Written By ESR News Blog Editor Thomas Ahearn
On June 29, 2020, the Supreme Court of the United States (SCOTUS) issued an opinion by a 5-4 vote in the case of Seila Law LLC v. Consumer Financial Protection Bureau that held the leadership of the Consumer Financial Protection Bureau (CFPB) by a single Director removable only for “inefficiency, neglect of duty, or malfeasance in office” violated the separation of powers in Article II the U.S. Constitution and thus was unconstitutional.
In the opinion by Chief Justice John Roberts, the Supreme Court ruled that the removal restrictions violated the separation of powers in Article II of the Constitution, which gives executive power to the President and empowers him to “take Care that the Laws be faithfully executed.” An opinion analysis on SCOTUSblog.com stated that “history and precedent have long confirmed that such a power includes the power to remove executive officials.”
Chief Justice Roberts wrote on behalf of the majority in the opinion: “We therefore hold that the structure of the CFPB violates the separation of powers. We go on to hold that the CFPB Director’s removal protection is severable from the other statutory provisions bearing on the CFPB’s authority. The agency may therefore continue to operate, but its Director, in light of our decision, must be removable by the President at will.”
The case Seila Law v. CFPB stemmed from a California-based law firm that was under investigation by the CFPB for possible violations challenging the CFPB’s authority to request documents from the firm, arguing that the CFPB’s structure was unconstitutional because it had just one director with substantial power but who could only be removed “for cause” instead of being removable “at will” for any reason, the opinion analysis stated.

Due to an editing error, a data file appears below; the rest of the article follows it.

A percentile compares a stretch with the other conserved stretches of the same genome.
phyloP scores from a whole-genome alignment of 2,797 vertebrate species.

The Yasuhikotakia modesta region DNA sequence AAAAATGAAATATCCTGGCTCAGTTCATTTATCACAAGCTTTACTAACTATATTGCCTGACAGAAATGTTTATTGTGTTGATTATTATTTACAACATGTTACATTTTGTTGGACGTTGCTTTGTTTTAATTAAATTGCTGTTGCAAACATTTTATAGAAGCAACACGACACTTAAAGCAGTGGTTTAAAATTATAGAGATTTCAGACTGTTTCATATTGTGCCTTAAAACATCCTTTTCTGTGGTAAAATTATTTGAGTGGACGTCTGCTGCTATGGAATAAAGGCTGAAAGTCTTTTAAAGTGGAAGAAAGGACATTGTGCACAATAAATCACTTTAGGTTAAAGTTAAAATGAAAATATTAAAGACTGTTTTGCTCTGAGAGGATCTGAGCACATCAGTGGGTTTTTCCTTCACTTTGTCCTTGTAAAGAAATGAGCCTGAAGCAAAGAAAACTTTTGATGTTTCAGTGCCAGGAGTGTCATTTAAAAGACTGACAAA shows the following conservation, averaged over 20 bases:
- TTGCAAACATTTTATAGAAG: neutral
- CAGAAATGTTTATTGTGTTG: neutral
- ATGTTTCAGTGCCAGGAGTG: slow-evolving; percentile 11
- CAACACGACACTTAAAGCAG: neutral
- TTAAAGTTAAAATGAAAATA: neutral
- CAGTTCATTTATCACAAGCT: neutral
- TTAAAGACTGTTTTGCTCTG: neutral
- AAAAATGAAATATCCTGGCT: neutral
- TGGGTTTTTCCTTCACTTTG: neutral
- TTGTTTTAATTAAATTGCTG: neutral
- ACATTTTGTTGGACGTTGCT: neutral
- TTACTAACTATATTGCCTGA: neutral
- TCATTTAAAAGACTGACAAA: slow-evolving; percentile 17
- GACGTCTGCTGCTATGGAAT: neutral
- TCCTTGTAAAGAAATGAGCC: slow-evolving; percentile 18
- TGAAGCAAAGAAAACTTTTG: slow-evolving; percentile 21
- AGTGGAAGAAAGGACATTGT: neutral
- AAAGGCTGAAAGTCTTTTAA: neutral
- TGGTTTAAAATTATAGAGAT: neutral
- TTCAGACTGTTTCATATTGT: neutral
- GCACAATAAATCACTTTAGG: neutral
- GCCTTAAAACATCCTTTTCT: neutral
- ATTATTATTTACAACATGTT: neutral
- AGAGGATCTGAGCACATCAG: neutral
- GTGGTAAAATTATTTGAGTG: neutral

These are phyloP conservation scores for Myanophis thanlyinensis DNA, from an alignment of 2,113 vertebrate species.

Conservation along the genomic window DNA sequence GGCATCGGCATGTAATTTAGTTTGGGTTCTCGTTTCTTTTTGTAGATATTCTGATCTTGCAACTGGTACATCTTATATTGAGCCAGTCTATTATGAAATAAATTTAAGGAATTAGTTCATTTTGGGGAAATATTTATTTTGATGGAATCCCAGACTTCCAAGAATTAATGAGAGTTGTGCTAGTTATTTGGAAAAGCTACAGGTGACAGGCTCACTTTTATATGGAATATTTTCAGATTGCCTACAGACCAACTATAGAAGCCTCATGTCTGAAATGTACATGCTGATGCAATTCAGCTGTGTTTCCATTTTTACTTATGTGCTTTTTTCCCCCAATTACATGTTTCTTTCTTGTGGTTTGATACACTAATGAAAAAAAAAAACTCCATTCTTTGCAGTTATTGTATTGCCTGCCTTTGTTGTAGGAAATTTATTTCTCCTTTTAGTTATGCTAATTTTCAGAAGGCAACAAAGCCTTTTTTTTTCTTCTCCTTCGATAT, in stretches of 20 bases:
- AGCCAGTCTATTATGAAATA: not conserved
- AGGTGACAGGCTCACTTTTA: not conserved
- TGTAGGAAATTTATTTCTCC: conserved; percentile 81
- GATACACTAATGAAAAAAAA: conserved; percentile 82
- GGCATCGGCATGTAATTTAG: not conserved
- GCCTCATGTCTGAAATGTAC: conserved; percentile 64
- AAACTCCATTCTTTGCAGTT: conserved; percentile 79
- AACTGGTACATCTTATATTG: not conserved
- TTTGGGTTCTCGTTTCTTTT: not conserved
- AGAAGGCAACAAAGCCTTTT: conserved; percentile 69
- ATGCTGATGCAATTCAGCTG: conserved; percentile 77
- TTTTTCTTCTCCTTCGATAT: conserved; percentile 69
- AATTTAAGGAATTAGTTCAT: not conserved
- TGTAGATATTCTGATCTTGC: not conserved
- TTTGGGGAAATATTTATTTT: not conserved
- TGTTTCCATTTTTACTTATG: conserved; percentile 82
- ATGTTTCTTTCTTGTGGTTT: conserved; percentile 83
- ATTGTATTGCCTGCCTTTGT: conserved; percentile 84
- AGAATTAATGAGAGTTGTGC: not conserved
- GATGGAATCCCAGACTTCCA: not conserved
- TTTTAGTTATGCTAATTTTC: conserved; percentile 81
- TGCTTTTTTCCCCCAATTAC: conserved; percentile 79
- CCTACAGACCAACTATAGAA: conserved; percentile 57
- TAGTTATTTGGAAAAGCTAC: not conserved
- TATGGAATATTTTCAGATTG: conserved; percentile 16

In the wake of the Financial Crisis of 2007-2008, Congress established the CFPB, an independent regulatory agency tasked with ensuring that consumer debt products are safe and transparent, as part of the 2010 Dodd-Frank Wall Street Reform and Consumer Protection Act. Congress transferred the administration of 18 existing federal statutes to the CFPB, including the Fair Credit Reporting Act (FCRA) that regulates background checks.
The CFPB enforces the FCRA. In November 2019, the CFPB filed a proposed Stipulated Final Judgment and Order that would require a background screening company to pay $6 million in monetary relief and a $2.5 million civil money penalty to resolve allegations of FCRA violations for failing to employ reasonable procedures to ensure the maximum possible accuracy of the information included in the consumer reports it prepared.
Employment Screening Resources® (ESR) – a leading global background check provider – offers fast, accurate, and affordable background checks that comply with FCRA regulations that are enforced by the CFPB. In November 2019, ESR was named as one of the top pre-employment screening services for enterprise-level businesses by HRO Today Magazine’s Baker’s Dozen. To learn more about ESR, visit www.esrcheck.com.
NOTE: Employment Screening Resources® (ESR) does not provide or offer legal services or legal advice of any kind or nature. Any information on this website is for educational purposes only.
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